Guitarist overcomes disability to play well

Sophomore Donald Lajiness was born with only one arm, but you couldn’t tell that by listening to him perform.

Guitarist Donald Lajiness, a sophomore at Eastern Michigan University, steps to the front of the Alexander Music Building’s auditorium to a burst of ecstatic applause. He sits down in the proper classical guitar position— foot up, fretboard raised —and begins to strum the opening chord of the mysterious-sounding “Koyunbaba,” a modern piece with Turkish influences composed by Carlo Domeniconi. After a nearly flawless recital, the musician basks in the glow of his fellow music majors’ collective cheering and praise.

Had you closed your eyes through the thrilling performance, you would not have known that Lajiness, 31, was born with only one arm.

As a 14-year-old living in Pinckney, Mich., Lajiness, whose left arm ends just below his elbow, wondered how he could manage to become a guitarist. Around that time, he watched a man playing guitar with his feet on TV.

“He was actually really great at it,” Lajiness said. “And I figured if he could do it, I could do it.”
Over the next few years, Lajiness developed his own unique approach for playing guitar by taping a guitar pick to his left arm, his strumming and picking arm. Since then, he has learned several
techniques and styles and now studies classical guitar with EMU professor Nelson Amos.

“Don has an infectious enthusiasm for making music,” Amos said. “I regard him as being an inspiration for all my guitar students.”

Previously, Lajiness performed as the lead guitarist of a metal outfit called The Second System, hailing from Saginaw. The band shared a stage with a number of national acts, including former members of Pantera and has toured across the United States. According to Lajiness, the band broke up due to various personal reasons.

“I was getting really tired of it because music’s my life and that’s what I wanted to do. I want to perform,” Lajiness said, noting that he left the group to begin working toward his music performance degree. “It just took me as far as I could go and I wasn’t getting much out of it so I quit the band for school pretty much. But I’m still best friends with them.”

When he’s not practicing or performing, Lajiness loves telling the story of how he and his fiancée Nicole, who he plans to marry early next year, got together. The couple knew each other as teenagers and reconnected over Facebook years later.

“I was actually obsessed with her but never wanted to talk to her because I was too shy,” Lajiness
said, admitting he’d had a huge crush on her since middle school.

Through his formative years, Lajiness acknowledged that his disability didn’t make the difficult task of growing up among sometimes-cruel kids any easier.

“The biggest challenge was pretty much fitting in,” Lajiness said. “Kids don’t understand when they see something different, when you are different from other people. I would have to say the toughest was being teased a lot.”

Now, as part of the music program at EMU, Lajiness feels an overwhelming sense of belonging.

“The people in the music department are really great,” Lajiness said. “They’re definitely not judgmental. When I first came here to EMU, I’m sure there was a lot of questions but [that] didn’t really get me down and everybody said ‘hi’ to me. They didn’t really treat me as different.”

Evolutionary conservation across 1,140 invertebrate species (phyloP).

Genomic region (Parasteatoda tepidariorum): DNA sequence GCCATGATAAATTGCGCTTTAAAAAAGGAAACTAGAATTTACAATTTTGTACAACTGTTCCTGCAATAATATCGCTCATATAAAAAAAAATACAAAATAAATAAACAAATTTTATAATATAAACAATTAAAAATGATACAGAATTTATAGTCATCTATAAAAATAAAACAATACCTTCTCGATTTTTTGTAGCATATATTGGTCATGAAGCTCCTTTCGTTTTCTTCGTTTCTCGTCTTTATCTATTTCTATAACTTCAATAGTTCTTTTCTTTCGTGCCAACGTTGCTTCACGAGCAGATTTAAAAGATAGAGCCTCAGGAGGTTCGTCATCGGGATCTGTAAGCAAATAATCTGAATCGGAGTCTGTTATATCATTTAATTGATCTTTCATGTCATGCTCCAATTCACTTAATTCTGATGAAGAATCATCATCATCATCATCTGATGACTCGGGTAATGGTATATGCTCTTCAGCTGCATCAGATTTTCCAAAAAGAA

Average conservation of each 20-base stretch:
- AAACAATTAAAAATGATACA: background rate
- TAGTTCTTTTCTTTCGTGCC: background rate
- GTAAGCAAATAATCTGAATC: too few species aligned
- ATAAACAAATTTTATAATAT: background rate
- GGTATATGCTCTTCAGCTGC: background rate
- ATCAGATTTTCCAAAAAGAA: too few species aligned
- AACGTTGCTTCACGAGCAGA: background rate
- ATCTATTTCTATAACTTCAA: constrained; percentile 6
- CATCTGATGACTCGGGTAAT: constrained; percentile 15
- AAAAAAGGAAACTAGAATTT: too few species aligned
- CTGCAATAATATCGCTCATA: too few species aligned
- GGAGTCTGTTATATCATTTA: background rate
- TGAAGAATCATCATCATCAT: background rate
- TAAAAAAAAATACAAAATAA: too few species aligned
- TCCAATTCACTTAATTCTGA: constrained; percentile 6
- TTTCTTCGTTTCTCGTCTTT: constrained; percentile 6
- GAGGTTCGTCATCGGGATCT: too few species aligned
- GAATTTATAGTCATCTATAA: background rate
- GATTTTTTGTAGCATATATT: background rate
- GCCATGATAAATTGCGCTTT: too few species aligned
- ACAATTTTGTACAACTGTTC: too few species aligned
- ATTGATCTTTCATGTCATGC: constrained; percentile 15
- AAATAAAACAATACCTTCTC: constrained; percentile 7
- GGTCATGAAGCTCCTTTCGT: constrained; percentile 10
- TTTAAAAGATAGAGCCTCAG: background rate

The other music majors were intrigued by Lajiness’ one-of-a-kind approach towards playing guitar.

“They were very interested to actually hear me play because they’ve never seen it before so I just played and they loved it. I’m just as good as somebody with two hands so I was accepted pretty much as an equal.”

Both Amos and EMU violin professor Daniel Foster were floored by Lajiness’ audition in November 2012, leaving quite the first impression.

“Don played a remarkable audition on applying to EMU last semester,” Amos said. “Both professor Foster and I were bowled over by his expressive playing, accuracy and confidence. He has continued to display these traits in other performances given in the weekly seminar and the student recitals.”

Lajiness has now found a home within Amos’ classical guitar studio, which has provided a supportive and lively community.

“Being a part of the guitar studio is a very great experience for me because I’ve never been with so many great guitar players,” Lajiness said, describing a bit of the camaraderie that has grown up among the guitarists of EMU. “You hold the door for each other and you help each other out, and that’s what builds friendships. All the guitar players are really great players and they have really great personalities so I’m glad to be in it.”

Lajiness has come a long way in both his musicianship and personal struggles. His strength shines in both his playing and in his life.

“We need more people to be strong and to not just lay down every time they get kicked down. We need to keep on going,” Lajiness said. “And that applies to my life—every time I’ve gotten kicked down I could have gave up right away. But what kind of person would that make me in this world and what kind of contribution would I be making toward the human race? And that’s what everyone should be actually thinking about—‘What kind of contribution can I make to this planet?’”


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